A demonstration of motor industry workers fighting plant closures and mass sackings has provided an object lesson in how the trade unions, aided and abetted by the middle class radicals of Lutte Ouvrière (LO) and the New Anti-Capitalist Party (NPA), are leading workers into an impasse.
The demonstration in Paris on September 17 was attended by 3,000 workers from all over France. Most of them have been engaged in tenacious and in some cases desperate struggles in defence of their jobs. As a rule, these struggles have been betrayed by the trade union federations, who isolated them plant by plant and traded off the jobs for a meagre redundancy payment.
The initial appeal for the demonstration came from the CGT union branch at Goodyear tyres in Amiens, where 817 workers are threatened with sacking. The CGT (Confédération générale du travail, General Confederation of Labour), one of the major French trade union federations, is close to the Communist Party (Parti communiste français, PCF).
The call received immediate support from the sacked Continental tyre workers at Clairoix. Six of their number had been given suspended prison sentences of three to five months plus fines for protesting against the closure of their factory by wrecking government offices. They are now appealing the sentence.
Other delegations of workers on the march came from carmakers Peugeot and Renault, General Motors in Strasbourg, Ford at Blanquefort, Delphi, Wagon and Michelin tyres (Montceau-les-Mines), Freescale (Toulouse), New Fabris and Molex.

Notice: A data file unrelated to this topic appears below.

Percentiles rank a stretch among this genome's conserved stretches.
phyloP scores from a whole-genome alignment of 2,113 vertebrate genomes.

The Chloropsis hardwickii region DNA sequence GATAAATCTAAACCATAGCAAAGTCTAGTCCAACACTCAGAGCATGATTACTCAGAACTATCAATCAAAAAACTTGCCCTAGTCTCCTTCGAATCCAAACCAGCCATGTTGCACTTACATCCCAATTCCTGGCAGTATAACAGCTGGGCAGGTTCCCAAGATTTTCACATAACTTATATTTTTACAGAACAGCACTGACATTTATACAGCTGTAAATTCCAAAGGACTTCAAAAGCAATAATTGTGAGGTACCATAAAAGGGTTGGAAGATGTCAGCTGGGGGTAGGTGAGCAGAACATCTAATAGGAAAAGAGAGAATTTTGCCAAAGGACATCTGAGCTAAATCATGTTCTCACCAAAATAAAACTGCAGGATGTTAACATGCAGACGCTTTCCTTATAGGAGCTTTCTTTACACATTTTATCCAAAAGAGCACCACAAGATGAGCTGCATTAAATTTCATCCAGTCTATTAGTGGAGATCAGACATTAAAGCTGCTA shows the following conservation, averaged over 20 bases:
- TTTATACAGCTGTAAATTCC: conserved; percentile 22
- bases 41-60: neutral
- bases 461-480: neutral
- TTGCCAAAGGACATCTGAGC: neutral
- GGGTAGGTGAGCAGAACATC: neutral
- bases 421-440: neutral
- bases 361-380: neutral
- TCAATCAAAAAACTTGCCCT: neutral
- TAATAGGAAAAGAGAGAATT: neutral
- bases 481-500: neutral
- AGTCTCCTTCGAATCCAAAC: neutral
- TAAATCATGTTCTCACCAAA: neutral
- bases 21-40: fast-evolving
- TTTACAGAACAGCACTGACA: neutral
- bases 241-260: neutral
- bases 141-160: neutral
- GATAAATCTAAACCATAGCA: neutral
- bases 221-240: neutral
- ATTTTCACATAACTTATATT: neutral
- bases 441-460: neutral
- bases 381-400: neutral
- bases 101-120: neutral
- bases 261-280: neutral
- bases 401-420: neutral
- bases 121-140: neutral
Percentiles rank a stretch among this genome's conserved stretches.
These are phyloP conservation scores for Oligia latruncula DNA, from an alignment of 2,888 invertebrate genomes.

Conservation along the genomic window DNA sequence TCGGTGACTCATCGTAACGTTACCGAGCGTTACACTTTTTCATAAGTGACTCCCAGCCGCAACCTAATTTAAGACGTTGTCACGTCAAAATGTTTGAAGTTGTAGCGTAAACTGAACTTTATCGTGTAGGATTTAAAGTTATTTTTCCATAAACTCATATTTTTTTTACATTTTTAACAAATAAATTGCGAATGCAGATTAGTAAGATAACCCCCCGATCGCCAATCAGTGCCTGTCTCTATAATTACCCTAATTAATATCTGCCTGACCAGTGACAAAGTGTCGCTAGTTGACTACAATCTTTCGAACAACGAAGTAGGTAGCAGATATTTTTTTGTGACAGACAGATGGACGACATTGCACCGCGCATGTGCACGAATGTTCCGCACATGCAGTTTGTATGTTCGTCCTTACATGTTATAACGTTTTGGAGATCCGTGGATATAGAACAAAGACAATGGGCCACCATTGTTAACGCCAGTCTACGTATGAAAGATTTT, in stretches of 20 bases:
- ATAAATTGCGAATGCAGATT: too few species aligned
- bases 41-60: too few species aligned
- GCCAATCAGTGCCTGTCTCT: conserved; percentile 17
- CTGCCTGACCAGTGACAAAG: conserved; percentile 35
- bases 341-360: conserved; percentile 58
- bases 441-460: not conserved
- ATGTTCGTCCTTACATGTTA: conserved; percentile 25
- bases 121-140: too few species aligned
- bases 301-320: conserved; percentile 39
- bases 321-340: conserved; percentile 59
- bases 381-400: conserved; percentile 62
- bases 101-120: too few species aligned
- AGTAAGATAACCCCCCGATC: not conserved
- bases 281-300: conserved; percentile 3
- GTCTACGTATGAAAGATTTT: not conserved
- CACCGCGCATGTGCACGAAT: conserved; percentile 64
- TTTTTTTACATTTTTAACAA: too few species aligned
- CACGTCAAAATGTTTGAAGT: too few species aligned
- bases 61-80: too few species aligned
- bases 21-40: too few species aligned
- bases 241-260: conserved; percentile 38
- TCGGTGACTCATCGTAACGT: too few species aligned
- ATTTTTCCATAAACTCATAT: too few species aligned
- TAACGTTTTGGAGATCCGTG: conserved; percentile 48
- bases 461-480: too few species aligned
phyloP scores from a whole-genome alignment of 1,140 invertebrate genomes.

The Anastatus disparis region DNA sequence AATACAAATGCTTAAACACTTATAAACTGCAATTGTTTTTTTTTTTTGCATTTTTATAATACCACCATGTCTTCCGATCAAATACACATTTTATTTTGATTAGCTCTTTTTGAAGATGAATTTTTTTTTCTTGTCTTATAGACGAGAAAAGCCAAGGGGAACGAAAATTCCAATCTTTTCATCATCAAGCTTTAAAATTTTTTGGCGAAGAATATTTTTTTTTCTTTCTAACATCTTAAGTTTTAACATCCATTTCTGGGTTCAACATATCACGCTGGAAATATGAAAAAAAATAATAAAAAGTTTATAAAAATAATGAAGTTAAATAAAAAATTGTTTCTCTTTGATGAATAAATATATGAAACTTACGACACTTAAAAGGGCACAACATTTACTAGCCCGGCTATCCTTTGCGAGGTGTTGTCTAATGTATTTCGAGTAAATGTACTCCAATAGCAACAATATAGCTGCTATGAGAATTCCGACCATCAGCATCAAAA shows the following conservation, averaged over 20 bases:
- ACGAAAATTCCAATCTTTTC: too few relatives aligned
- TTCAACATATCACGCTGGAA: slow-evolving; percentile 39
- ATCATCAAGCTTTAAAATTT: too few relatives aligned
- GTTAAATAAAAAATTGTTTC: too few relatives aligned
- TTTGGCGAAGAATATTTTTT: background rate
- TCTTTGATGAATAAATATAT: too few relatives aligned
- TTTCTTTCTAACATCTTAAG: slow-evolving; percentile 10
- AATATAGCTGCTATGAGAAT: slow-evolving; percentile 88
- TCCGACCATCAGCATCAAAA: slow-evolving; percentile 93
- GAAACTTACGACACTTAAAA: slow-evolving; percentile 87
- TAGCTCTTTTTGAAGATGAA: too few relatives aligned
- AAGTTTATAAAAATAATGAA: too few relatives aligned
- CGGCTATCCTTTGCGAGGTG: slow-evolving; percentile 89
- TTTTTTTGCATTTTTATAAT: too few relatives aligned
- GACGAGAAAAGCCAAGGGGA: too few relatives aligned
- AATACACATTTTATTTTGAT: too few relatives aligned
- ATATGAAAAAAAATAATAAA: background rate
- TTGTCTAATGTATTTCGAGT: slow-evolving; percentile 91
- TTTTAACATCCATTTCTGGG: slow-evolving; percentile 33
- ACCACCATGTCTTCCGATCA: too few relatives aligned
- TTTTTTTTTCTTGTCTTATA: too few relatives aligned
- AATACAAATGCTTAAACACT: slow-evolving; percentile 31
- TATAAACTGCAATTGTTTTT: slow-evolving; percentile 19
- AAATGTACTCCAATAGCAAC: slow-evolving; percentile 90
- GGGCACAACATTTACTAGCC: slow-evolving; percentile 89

The New Fabris workers threatened to blow up their factory some weeks ago and have now accepted a redundancy plan. The Molex workers, after 11 months of struggle, reluctantly voted to accept a package negotiated by the CGT and other unions only two days before the march. The deal includes the sacking of 283 workers and a severance package of one month’s pay for each year worked at the company. Christian Estrosi, minister of industry, who has been involved in the Molex negotiations, described this as “a positive outcome.”
Great bitterness is developing amongst auto workers against the complete abandonment by the unions of their struggles to defend their jobs and workplaces. The end of the protest in Paris saw frustrated elements breaking into the stock exchange building and covering the walls in anti-capitalist graffiti. But the organisers of the march actually provided a platform to those who have sabotaged the struggles.
At the invitation of Continental Clairoix and Goodyear Amiens leaders, heads of the CGT federations in the motor industry were on the Paris demonstration as well as various personalities from mainstream bourgeois “left” parties. They included Cécile Duflot (Green Party), Pierre Laurent (PCF), Jean-Luc-Mélenchon (the former Socialist Party government minister and founder of the Left Party) and Arnaud Montebourg, a right-wing social democrat.